Australia Today

Someone Without a TV Named a NSW Property Development 'Gilead'

The dystopian theocratic republic from 'The Handmaid’s Tale' isn’t really our version of small community goals.
July 6, 2018, 4:00am
George Kraychyk / Hulu and Communities+

The Handmaid’s Tale is a pretty successful show. Hulu doesn’t give ratings, but come on, you know people talk about it. The book didn’t do too badly either. A full 33 years after it was first published, Amazon named it the most read book of 2017.

Unfortunately it doesn’t look like anyone working for a upcoming development in Macarthur, NSW, is a fan. That’s probably how they came to name their new project "Gilead." The website for Gilead—the actual town one, not the horrific dictatorship version—promises “a new master planned community from Australia’s premier award winning developer.” Notice the unfortunate use of the phrase “master planned.”


For anyone lost, the original Margaret Atwood-imagined Gilead is an authoritarian, theocratic republic set up after the US falls to a ultra-religious, terrorist regime that prizes procreation above all things. In this Gilead women have no rights, and fertile women are forced into ritualised sex slavery to bare children to government officials. Free speech is also non-existent, and you can be killed for literally doing anything that even hints at opposition to the government.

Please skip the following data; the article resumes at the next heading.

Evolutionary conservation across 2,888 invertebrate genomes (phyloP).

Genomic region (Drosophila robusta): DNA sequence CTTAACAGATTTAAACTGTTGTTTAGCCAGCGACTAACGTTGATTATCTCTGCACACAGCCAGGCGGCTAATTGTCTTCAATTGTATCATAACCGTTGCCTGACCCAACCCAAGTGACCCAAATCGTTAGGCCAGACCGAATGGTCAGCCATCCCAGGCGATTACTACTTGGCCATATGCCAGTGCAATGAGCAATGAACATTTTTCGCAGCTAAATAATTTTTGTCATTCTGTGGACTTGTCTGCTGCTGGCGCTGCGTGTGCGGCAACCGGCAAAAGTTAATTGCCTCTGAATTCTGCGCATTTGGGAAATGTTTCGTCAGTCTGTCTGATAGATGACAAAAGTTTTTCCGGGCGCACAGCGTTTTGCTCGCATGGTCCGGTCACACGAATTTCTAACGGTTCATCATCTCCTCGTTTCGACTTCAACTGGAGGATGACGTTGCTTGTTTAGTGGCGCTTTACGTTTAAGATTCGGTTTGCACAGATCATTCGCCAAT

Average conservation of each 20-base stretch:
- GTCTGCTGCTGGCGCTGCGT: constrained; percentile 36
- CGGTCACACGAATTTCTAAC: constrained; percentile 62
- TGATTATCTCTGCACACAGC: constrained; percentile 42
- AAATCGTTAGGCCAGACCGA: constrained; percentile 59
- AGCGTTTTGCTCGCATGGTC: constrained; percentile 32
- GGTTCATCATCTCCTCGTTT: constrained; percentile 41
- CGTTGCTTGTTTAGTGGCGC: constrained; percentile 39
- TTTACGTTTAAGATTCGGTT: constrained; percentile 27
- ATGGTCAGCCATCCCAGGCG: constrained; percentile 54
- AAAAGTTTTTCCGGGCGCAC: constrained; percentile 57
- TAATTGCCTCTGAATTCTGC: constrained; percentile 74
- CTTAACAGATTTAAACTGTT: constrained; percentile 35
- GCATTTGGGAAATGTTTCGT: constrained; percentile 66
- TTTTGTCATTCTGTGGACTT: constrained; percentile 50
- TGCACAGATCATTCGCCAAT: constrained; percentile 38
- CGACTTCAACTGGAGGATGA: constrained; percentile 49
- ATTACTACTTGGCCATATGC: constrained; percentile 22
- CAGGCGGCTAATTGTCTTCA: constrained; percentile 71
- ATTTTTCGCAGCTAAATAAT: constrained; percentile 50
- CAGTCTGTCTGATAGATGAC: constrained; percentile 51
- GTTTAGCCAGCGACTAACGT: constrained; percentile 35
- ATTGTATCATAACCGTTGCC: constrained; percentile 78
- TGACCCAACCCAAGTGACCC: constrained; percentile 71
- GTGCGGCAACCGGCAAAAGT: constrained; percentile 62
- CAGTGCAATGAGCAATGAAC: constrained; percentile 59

The new Gilead is beside the Nepean River, and actually sounds pretty nice. It’s 10 kilometres from Campbelltown and promises that “residents will enjoy the beauty and convenience of beaches, adventures, hikes, walks and foodie hubs, at their doorstep.” They also stress a focus on community and belonging.

The name Gilead has been around for a long time before The Handmaid’s Tale was published in 1985. In Arabic it refers to a mountain region east of the Jordan. It’s used several times in the bible: as a meeting place for Jacob and Laban in Genesis, and to refer to several people. In Hebrew it’s a boy’s name.

The name has already drawn attention online, with Facebook page Talk About Creative sharing screenshots of the site, with the observation “When you don't even Google your development's brand name. Not once. May the lord….open Google.” Solid advice.